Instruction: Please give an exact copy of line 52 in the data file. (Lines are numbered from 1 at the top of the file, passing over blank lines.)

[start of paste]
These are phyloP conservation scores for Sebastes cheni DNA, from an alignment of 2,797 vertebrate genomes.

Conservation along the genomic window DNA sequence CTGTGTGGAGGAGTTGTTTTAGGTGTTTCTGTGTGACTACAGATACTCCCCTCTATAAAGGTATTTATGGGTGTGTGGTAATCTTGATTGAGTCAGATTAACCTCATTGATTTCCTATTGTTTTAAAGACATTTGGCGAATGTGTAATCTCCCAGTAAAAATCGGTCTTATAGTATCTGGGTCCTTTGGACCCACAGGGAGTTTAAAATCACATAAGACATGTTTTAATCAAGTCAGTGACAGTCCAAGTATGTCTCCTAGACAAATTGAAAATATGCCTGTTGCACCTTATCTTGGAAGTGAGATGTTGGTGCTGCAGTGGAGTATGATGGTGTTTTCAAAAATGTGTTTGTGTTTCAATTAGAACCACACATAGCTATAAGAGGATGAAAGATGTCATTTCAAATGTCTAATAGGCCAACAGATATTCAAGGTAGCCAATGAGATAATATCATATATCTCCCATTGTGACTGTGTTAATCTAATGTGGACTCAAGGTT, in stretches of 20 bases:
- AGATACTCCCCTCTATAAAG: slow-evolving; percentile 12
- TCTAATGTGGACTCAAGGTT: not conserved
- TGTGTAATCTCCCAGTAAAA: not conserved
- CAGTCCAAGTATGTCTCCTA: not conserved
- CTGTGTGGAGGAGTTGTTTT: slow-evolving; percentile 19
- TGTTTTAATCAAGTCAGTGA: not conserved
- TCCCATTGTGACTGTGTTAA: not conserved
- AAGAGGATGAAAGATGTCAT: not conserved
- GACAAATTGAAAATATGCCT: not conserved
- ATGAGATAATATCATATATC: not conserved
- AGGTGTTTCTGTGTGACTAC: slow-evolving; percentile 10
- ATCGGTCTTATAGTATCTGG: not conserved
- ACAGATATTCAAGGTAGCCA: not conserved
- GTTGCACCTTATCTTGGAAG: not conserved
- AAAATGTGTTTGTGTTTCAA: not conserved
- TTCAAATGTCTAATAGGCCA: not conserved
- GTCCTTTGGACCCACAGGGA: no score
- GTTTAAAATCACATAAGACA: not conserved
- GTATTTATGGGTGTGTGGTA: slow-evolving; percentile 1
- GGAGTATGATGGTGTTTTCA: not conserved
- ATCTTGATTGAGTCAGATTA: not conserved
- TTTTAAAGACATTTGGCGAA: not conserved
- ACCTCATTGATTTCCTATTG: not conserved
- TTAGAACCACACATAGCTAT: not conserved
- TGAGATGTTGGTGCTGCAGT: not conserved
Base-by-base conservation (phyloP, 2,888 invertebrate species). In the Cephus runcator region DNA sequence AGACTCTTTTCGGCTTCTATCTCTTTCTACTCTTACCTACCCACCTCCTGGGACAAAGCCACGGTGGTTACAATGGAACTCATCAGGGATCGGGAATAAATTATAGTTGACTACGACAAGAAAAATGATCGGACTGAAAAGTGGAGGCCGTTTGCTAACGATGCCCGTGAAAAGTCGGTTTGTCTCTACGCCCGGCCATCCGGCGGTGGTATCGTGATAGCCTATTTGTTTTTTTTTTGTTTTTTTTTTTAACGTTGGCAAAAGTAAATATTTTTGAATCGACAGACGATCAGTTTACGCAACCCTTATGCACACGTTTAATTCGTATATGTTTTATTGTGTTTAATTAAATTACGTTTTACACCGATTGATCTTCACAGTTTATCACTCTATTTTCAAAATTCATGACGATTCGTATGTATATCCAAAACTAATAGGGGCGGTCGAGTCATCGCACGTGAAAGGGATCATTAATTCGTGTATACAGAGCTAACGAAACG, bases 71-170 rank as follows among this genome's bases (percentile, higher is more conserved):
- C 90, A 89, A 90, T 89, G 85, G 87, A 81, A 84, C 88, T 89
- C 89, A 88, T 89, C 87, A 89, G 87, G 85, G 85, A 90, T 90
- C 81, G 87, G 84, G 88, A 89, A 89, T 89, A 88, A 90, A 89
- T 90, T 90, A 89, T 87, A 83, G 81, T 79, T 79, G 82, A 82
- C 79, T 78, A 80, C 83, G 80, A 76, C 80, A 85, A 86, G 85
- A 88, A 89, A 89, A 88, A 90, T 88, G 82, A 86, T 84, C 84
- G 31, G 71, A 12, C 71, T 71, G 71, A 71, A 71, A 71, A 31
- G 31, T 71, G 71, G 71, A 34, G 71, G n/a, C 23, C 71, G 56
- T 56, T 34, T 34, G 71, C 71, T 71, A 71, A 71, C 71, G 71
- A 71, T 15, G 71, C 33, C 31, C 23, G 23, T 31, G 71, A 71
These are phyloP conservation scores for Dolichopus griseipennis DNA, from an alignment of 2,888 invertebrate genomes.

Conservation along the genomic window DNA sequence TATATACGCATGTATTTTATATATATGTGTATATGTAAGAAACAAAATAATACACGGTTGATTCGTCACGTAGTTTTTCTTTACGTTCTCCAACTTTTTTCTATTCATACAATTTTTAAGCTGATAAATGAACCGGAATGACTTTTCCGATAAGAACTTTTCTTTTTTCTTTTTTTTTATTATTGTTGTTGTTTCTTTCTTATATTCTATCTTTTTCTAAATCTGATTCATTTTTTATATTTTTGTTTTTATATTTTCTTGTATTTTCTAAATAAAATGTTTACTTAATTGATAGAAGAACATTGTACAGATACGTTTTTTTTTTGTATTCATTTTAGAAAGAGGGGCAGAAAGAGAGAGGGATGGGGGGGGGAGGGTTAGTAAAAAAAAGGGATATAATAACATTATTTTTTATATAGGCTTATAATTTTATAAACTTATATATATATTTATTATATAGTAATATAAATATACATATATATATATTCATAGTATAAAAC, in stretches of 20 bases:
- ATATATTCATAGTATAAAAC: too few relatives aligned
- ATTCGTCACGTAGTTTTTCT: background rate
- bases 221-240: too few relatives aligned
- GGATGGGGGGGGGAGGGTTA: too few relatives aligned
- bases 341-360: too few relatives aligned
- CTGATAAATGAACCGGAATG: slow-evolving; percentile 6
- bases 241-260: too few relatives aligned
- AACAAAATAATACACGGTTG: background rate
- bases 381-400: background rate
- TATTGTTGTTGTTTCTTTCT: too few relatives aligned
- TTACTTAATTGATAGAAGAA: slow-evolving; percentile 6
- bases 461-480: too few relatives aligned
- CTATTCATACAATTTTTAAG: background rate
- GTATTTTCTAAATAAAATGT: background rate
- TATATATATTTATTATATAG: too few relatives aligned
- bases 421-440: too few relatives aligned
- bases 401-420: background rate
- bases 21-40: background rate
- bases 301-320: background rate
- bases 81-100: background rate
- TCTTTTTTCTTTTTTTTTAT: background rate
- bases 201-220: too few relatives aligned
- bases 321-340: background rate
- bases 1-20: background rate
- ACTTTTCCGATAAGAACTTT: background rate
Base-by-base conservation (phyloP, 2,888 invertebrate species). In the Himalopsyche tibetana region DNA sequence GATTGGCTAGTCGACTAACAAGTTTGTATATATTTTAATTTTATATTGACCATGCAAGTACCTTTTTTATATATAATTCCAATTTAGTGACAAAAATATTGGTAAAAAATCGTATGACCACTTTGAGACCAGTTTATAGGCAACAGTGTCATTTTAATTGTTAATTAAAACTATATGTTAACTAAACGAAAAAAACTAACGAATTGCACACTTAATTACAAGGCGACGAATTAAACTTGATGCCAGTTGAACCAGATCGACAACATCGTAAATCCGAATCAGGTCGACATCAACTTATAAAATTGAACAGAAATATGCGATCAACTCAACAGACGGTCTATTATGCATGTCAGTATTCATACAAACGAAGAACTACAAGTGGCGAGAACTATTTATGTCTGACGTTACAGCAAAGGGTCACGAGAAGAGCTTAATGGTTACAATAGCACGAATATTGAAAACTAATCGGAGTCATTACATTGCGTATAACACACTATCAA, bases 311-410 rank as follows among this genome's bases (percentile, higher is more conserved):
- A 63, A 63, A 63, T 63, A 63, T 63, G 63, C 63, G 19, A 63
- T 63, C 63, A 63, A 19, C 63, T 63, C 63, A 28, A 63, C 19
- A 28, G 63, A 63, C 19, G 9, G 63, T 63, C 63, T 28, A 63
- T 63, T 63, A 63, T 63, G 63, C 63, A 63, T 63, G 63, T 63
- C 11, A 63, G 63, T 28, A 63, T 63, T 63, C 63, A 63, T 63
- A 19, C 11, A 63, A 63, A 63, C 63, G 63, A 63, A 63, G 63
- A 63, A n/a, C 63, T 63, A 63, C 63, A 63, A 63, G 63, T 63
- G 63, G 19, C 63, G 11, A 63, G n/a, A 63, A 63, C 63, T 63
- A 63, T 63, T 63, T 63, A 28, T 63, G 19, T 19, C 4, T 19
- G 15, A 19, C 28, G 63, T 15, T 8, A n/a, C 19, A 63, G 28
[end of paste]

- bases 461-480: too few relatives aligned